Apart from hairstyling, a can of hairspray is an effective agent in removing Acrylic paint from your clothes. Hairspray is made up of several chemicals that work well with paint removal such as alcohol and polymers.
You can start with setting the stained garment on a flat surface. The sink is a good place to do this. Once that’s set, soak a piece of cloth with hairspray and dab it on. Check from time to time if the paint has been unlatched from the fabric.
If you have removed flecks of paints off your clothes, you can wash it the way you usually do.
6. Make A Baking Soda Mix
When it comes to removing stains, baking soda is always on top of the list. And it’s no different when it comes to Acrylic paint removal.
It’s pretty easy to use this method. All you have to do is combine one cup of water, one tablespoon of detergent, and one tablespoon of baking soda in a bowl. Before mixing, drop some dishwashing liquid and alcohol as well. With the exception of water, all these ingredients contain stain removing chemicals that could help loosen the hold of the dried paint on the fabric.
When your liquid mix is ready, you can start soaking the paint-stained clothing in the bowl for about 10 minutes. Try rubbing the fabric to help with breaking the paint down.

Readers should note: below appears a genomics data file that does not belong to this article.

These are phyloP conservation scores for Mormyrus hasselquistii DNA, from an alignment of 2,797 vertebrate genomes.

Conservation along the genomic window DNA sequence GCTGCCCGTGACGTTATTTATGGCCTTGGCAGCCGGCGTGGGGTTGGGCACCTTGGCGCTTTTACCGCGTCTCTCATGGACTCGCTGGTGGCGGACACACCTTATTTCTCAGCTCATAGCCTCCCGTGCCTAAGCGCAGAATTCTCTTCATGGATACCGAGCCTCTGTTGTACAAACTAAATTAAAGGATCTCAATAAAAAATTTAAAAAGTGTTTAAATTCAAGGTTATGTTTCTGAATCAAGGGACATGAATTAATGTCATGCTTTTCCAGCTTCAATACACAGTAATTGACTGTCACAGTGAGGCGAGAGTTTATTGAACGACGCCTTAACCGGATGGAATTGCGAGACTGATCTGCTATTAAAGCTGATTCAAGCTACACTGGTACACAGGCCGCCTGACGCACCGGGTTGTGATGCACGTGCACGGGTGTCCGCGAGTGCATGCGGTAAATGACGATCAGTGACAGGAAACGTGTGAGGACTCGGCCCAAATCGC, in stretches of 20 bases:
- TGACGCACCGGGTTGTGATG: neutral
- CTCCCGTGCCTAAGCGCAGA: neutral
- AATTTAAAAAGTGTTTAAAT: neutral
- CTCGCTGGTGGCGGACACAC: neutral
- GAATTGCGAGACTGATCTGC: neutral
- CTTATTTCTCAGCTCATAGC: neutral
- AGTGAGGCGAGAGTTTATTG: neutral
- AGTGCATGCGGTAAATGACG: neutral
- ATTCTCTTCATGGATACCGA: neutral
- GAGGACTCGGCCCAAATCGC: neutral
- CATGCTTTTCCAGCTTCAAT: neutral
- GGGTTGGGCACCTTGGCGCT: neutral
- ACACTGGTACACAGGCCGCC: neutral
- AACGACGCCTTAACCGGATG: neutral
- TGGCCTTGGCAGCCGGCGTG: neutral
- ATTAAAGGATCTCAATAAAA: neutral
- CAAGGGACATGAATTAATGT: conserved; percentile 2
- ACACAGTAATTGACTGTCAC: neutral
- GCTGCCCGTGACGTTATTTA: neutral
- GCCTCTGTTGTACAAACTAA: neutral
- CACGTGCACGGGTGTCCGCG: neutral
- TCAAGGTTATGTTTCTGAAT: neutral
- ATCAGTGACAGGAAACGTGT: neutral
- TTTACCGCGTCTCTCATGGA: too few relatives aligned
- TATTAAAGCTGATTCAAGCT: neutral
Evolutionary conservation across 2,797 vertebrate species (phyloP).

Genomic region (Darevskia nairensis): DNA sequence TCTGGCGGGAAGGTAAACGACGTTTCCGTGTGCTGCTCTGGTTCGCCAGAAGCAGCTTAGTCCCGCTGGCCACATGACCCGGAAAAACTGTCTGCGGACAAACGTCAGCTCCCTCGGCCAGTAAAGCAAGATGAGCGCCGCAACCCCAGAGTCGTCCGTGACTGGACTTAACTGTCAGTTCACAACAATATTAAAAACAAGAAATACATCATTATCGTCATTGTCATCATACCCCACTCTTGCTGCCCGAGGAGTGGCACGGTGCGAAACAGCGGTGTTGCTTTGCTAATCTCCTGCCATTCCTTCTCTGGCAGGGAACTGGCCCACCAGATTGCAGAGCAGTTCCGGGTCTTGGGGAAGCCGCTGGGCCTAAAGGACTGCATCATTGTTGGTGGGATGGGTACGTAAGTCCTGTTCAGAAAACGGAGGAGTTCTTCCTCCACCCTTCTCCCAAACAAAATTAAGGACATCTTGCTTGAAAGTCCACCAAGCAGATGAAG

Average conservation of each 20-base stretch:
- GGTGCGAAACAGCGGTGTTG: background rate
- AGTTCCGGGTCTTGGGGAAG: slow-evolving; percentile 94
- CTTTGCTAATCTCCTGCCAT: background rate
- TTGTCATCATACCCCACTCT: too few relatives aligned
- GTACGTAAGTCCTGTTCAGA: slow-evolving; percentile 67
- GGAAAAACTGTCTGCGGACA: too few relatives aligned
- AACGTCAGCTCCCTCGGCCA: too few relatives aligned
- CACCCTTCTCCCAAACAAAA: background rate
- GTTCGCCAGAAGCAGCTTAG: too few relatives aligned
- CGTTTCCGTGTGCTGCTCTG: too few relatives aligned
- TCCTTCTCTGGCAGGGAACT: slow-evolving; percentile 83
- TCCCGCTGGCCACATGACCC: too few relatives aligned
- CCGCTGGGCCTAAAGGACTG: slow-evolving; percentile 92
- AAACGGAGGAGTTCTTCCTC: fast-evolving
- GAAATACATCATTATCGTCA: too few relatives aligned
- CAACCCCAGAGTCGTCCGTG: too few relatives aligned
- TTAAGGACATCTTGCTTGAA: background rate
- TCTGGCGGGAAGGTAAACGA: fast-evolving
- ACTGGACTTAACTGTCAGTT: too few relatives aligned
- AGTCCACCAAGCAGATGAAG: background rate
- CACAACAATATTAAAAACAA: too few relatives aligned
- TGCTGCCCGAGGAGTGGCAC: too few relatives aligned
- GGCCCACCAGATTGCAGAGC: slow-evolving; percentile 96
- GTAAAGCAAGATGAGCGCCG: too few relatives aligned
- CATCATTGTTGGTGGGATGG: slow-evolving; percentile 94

What If I Can’t Take Paint Off?
Now that you know that there are a couple of ways you can remove Acrylic paint from your clothes, it’s up to you to choose which one you want to try. In the event that you are stuck with a very stubborn paint stain that won’t go away, perhaps you might consider going to a professional cleaner.
If you have a trusted professional cleaning service, you can check with them and find out if they can do something about your stained and soiled clothes. Most of the time, these cleaning services have ways and means to remove the stains.
If you want to avoid running into this potential problem, perhaps you might consider some things before exposing yourself to Acrylic paint. Whether you are painting the walls of your home or doing some recreational painting, don’t wear your favorite pieces of clothing.
Try wearing something you won’t mind ruining. Your closet is probably filled with old clothes. If you do this, you won’t have to worry about staining your clothes with paint accidentally.
Remove Acrylic Paint Stains From Your Clothes Now!
As soon as paint touches your clothes, you have to move as fast as possible! Don’t wait until the last minute to remove Acrylic Paint out of your clothes. The more it stays on your clothes, the harder it would be to remove!
Jessica Oliver is a fashion enthusiast with more than ten years of experience in the industry. She previously managed her own clothing store in New York before becoming a mother of three. With a passion for sustainability and a desire to share clothing care and recycling tips.
1 thought on “6 Ways to Get Acrylic Paint Out of Clothes”
thanks for good information all information was very well keep up the good work